The Federal Trade Commission
will allow Phoebe Putney Health System
in Georgia to keep the hospital it acquired in 2011 in a deal the government fought all the way to the U.S. Supreme Court
A proposed consent order reached with the not-for-profit system bars Phoebe Putney from challenging certificate-of-need applications filed by would-be competitors and requires Phoebe Putney to notify the FTC before acquiring facilities or physician practices for the next 10 years.
The FTC will not, however, compel the system to divest the hospital because Georgia officials have issued a single license for the combined hospitals and the state's strict CON law effectively precludes the FTC from resurrecting Palmyra Medical Center (now called Phoebe North Campus) as a competing hospital.
Deborah Feinstein, the director of the FTC's competition bureau, called the case a “tremendous victory” because of the favorable ruling from the high court on the matter of “state-action immunity,” which Phoebe Putney argued should insulate the deal from federal antitrust laws, even though the acquisition delivered a monopoly in general acute care in a six-county area. The only other hospital in the regional is a 25-bed critical-access facility about 30 miles away.
Phoebe Putney paid $200 million to buy Palmyra from HCA. The legal transaction was carried out through the Hospital Authority of Albany-Dougherty County, which also holds the title to Phoebe Putney. In February, the Supreme Court ruled that the hospital authority couldn't claim antitrust immunity as an agent of the state Legislature.
In the consent order, Phoebe Putney stipulates that the acquisition may “substantially” lessen competition.
Thomas Chambless, senior vice president and general counsel at Phoebe Putney, said the terms of the agreement were an acceptable resolution and would allow the system to move forward with plans to add services in the under-utilized north campus that stalled under a restraining order imposed after the Supreme Court ruling. “We'd just as soon not have anything as a restriction on our business plan within the free market economy that we have,” Chambless said.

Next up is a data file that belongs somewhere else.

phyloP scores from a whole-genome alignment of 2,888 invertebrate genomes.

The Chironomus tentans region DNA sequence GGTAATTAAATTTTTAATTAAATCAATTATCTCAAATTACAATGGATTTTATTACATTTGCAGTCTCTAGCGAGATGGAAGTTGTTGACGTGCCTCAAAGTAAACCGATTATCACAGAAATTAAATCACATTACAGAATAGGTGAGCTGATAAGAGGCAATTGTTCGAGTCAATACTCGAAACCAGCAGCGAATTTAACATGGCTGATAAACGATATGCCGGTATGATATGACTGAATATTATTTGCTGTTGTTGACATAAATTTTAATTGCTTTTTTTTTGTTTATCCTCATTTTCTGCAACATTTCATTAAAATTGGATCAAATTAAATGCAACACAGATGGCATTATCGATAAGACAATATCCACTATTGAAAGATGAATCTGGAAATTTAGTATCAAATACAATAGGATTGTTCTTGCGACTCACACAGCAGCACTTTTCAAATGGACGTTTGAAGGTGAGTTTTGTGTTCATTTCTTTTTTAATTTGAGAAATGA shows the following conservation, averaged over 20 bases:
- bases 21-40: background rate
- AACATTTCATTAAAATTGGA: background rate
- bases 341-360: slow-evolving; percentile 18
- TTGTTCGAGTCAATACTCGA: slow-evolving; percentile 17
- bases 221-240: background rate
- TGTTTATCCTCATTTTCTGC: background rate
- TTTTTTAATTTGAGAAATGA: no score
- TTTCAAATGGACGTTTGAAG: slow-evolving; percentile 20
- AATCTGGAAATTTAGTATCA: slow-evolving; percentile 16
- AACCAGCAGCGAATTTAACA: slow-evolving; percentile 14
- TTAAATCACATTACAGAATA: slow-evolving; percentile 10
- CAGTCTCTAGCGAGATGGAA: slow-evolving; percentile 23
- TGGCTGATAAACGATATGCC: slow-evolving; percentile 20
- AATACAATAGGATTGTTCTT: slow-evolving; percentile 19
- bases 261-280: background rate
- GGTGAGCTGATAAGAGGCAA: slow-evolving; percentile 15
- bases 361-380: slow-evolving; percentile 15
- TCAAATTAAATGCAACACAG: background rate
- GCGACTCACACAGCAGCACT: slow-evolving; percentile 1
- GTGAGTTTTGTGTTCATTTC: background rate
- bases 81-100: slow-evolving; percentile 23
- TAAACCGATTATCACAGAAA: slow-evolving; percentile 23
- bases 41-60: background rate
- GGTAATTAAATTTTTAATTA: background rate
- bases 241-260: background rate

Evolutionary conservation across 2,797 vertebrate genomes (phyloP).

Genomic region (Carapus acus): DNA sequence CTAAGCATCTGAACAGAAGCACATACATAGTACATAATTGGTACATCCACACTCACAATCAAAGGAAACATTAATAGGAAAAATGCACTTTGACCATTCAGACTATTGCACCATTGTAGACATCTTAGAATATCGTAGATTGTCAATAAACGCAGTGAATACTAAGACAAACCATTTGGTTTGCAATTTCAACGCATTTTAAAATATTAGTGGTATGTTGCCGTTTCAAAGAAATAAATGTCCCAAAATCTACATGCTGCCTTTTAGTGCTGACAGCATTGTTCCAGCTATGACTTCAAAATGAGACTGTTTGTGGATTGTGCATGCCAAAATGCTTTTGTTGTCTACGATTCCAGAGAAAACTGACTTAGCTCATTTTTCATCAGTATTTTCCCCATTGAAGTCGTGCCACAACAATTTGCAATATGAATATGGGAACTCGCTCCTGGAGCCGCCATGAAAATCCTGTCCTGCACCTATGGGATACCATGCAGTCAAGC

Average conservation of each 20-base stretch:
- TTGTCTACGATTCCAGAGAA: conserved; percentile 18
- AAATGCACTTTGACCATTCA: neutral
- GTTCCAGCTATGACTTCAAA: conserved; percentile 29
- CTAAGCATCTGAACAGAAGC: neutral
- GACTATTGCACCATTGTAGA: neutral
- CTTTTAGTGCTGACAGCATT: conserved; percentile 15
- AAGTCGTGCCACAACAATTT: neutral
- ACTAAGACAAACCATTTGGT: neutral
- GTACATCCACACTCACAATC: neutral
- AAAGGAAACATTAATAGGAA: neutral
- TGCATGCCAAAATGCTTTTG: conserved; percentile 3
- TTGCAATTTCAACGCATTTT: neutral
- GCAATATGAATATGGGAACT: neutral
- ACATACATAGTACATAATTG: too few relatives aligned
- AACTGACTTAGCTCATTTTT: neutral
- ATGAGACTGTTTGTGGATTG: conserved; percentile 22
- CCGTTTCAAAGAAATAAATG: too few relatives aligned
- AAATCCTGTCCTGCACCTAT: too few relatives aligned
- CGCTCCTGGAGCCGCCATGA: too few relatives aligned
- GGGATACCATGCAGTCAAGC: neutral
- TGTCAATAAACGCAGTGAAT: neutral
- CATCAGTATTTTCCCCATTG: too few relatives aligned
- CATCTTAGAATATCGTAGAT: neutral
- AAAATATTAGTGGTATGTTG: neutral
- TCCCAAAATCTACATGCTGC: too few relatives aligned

But the FTC and some observers view the state's CON law as protecting Phoebe Putney from the wilds of the free-market economy.
In an analysis explaining the agreement, the FTC notes that ordering Phoebe Putney to sell the hospital would trigger a requirement for the new owner to get a CON and would be extremely unlikely to get one. CON applicants in Georgia have to show that their business won't harm the market share or payer mix or market share, according to the FTC.
Douglas Ross, an antitrust lawyer with Davis Wright Tremaine, said the restrictions the FTC's order impose on Phoebe Putney are minor because the system already established dominance in the market and it's unlikely that any new competitor would try to get traction in the area.
“What this does is show is that a regulatory certificate-of-need regime is at odds with the competitive market that the antitrust laws are seeking to create,” Ross said. “Here is an astounding juxtaposition of CON regulation with antitrust law. You end up with a situation where you have one competitor instead of two, and it appears the market would have sustained two,” Ross said. “Is that a good policy result?”
The consent order is subject to public comment for 30 days before the commission makes it final.
Even if the outcome is a limited victory for the government, it adds to a string of wins in hospital cases. In June, Capella Healthcare abandoned a deal in Arkansas
rather than fend off an imminent FTC challenge. One widely watched case, involving Toledo, Ohio-based ProMedica, awaits a ruling by the 6th U.S. Court of Appeals. Follow Gregg Blesch on Twitter: @MHgblesch